Cook College Timeline
1766 – A Royal Charter Issued for
Queen’s College now Rutgers.
1825 - Named Rutgers College
after Col. Henry Rutgers.
1862 - Morrill
Act passed -- provided grants of federal lands
to states and territories agreeing to establish a public institution
for teaching of agriculture and mechanical arts.
1864 - Rutgers College named land-grant
college with departments in agriculture, engineering,
and chemistry. Rutgers was in competition with Princeton and
state Normal School at Trenton. George H. Cook led the fight
to have Rutgers named as the land-grant college.
- George H. Cook promoted to state geologist.
- New name given to the land-grant college -- Rutgers
- Rutgers College bought 98 acres of land just outside
New Brunswick for use as an experimental farm.
1880 - State
of New Jersey Agricultural Experiment Station formed
-- Van Nest Hall became the first headquarters of the state
1887 - Hatch Act passed -- established federal
experiment stations at land-grant institutions.
1889 - New Jersey Hall completed, first
experiment station laboratory building.
George H. Cook dies.
1906 - Short Course Building completed --
now Waller Hall.
Round House, a stock judging pavilion built
near College Pond (now Passion Puddle.) In 1923 it was moved
to present location on College Farm Road.
1911 - Jacob Lipman succeeds Dr. Edward B. Voorhees
as director of the experiment station.
Lipman becomes first dean of agriculture
in 1915, serves until 1939.
1912 - The Cook family farm on Ryders Lane
A fireproof horse barn is built on College Farm.
1914 - Smith-Lever
Act is passed -- established the Cooperative
Extension Service at each land-grant institution.
1914 - Administration Building built --
now Martin Hall.
1917 – New Jersey legislature designates
the Rutgers Scientific School, also called the State
College of Agriculture, as the State University of
1917- Frank Helyar served as director of
short courses until 1929.
1921 - Horticulture Building is finished
-- now ‘old Blake Hall.’
Poultry Building built -- now Thompson Hall.
The Trustees formally creates the College of Agriculture
and established a board of managers to oversee operations.
1922 - Dairy and Animal Husbandry Building
built -- now Bartlett Hall.
National Chapter of Alpha Zeta fraternity was
1924 – Rutgers College assumes the
name of Rutgers University. The College of Agriculture
remains a distinct unit.
1929 - Frank Helyar was made director of
resident instruction, served in that capacity until 1953.
1933-35 - Civilian Conservation Camp (CCC)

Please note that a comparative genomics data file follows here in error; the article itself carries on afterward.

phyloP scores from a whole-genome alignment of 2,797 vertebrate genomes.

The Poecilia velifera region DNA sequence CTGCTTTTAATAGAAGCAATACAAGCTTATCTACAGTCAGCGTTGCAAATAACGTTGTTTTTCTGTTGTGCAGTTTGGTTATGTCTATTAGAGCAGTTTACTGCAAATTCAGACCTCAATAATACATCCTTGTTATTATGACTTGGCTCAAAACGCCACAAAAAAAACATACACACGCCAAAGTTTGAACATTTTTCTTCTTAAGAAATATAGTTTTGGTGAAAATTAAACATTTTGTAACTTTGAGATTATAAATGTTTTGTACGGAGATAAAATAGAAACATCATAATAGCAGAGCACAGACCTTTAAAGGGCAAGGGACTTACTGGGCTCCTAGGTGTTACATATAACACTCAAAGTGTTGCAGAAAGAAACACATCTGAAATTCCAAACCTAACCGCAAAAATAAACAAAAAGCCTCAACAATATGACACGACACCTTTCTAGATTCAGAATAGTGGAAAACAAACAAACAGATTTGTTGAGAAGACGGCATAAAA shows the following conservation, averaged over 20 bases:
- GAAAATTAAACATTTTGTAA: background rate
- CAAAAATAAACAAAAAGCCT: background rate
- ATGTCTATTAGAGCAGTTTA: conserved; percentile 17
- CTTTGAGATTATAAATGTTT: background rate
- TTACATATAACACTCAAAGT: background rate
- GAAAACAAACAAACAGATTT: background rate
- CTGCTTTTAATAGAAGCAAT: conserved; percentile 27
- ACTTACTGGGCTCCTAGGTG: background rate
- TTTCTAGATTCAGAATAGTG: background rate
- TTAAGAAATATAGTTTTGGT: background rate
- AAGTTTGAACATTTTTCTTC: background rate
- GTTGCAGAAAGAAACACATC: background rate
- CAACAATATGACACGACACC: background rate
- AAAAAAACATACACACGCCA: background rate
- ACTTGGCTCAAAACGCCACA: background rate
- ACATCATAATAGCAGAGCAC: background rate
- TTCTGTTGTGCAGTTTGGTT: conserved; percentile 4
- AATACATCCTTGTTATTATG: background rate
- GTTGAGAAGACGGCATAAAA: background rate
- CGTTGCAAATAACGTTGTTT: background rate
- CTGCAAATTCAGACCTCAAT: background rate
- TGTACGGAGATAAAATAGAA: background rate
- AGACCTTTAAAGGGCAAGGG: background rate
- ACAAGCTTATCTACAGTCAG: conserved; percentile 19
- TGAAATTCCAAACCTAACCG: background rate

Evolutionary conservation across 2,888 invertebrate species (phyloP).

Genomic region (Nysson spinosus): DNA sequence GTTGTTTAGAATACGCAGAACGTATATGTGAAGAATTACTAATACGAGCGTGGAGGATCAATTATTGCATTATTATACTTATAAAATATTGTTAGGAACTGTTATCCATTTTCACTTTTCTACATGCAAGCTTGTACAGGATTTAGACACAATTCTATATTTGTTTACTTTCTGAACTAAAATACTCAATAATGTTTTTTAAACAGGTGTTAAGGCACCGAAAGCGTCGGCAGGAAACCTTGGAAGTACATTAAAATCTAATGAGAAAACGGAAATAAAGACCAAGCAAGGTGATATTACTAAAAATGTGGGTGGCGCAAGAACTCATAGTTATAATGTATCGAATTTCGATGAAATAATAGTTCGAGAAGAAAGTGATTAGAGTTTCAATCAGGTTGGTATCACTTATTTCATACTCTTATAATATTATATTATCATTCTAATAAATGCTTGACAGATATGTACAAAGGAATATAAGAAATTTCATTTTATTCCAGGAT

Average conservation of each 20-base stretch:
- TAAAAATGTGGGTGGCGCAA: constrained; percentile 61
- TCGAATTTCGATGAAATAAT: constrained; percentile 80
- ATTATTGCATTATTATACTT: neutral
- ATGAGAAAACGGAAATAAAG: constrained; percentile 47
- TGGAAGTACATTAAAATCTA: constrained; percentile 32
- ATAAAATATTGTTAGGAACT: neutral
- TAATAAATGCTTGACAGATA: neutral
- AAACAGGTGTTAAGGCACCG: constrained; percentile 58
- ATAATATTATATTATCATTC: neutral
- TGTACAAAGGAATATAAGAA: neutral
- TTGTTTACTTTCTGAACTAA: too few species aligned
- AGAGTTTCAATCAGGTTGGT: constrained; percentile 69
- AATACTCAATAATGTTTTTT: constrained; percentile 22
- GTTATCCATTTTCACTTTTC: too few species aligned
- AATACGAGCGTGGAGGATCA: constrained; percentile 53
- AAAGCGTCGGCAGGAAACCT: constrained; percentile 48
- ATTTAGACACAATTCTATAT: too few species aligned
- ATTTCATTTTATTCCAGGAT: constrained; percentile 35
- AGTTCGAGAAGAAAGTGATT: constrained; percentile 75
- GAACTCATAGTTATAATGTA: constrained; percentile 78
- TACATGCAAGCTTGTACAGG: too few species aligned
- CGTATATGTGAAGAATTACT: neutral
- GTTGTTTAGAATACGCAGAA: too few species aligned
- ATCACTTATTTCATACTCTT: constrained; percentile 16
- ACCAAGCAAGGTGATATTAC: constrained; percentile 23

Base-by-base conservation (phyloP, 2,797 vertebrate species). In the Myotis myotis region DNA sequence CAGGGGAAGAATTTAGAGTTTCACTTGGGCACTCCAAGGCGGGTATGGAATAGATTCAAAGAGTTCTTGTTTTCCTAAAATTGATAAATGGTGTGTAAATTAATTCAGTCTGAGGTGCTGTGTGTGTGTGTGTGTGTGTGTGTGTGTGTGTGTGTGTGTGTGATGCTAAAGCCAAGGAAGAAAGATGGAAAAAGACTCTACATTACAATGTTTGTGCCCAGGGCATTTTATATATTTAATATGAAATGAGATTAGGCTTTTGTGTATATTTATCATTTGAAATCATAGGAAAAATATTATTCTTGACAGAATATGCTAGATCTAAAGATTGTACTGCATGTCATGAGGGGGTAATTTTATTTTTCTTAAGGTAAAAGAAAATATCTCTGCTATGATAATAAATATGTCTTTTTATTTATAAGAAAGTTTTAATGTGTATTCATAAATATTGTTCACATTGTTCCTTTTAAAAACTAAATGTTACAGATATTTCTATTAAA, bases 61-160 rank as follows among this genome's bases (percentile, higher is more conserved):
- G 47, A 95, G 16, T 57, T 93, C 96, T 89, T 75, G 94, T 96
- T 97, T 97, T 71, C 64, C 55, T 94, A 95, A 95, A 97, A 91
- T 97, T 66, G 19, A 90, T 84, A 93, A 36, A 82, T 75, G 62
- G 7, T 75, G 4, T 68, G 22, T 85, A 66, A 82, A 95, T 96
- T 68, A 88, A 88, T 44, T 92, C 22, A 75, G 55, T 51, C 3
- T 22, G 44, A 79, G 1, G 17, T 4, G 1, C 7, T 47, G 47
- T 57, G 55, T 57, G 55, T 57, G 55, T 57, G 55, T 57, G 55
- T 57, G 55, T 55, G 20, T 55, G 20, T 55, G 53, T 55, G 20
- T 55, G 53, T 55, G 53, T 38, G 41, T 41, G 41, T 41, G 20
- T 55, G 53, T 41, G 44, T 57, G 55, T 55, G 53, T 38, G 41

was built and opened on College Farm Road, on the site of
the existing Bioresource Engineering Campus.
Many of the existing wooden buildings were part of that complex.
1933 - College of Agriculture Acquires Reckitts
Blueing Factory, now J.B. Smith Hall, on
- NJAES was incorporated into the New Jersey State
- Legislature appropriated funds for Soil Sciences
Building, now Lipman Hall.
1936 - The Log Cabin was
built by WPA labor (an FDR era welfare program). Plans were
brought from Maine by William Martin -- a Maine fishing lodge.
1939 - William H. Martin became dean.
to 1960's - All programs at the College of Agriculture
required 150-160 or more credits for graduation.
1945 - Rutgers University, not just the
College of Agriculture, achieves gains state university
1952 - Soil Science Building -- Lipman Hall,
1956 - Rutgers gains full status as the
State University of New Jersey.
1959 - Blake Hall and addition to Poultry
Building, now Thompson Hall dedicated.
- William Martin steps down as dean.
- Ordway Starnes named as acting dean.
- Mason Gross becomes Rutgers’ 16th
1961 - Leland G. Merrill, Jr. became third
1962 - Richard H. Merritt named as director
of resident instruction and associate dean.
1963 -- Five hundred acres of federal land
at the former Camp Kilmer was given to Rutgers. The idea of
the federated college system was born --
a number of “multipurpose” liberal arts colleges
would comprise Rutgers’ undergraduate teaching system
in New Brunswick. The Rutgers College of Arts and Science,
Douglass College, and University Colleges already existed.
The university proposed a new college, Livingston College,
emphasizing people and their urban environments on the Kilmer
site in Piscataway, plus two other future colleges.
1964 - The Green Print is first published
as the official news magazine of the College of Agriculture,
producing four issues per year. In 1973 it
became the official Cook College newspaper and begins publishing
1965 - Name changed from College
of Agriculture to College of Agriculture and Environmental
Science (C.A.E.S.) C.A.E.S. was the first land-grant
institution to use the word “environment (al)”
in its title -- later to be followed by many land-grant institutions
in the country.
1965-1981 - The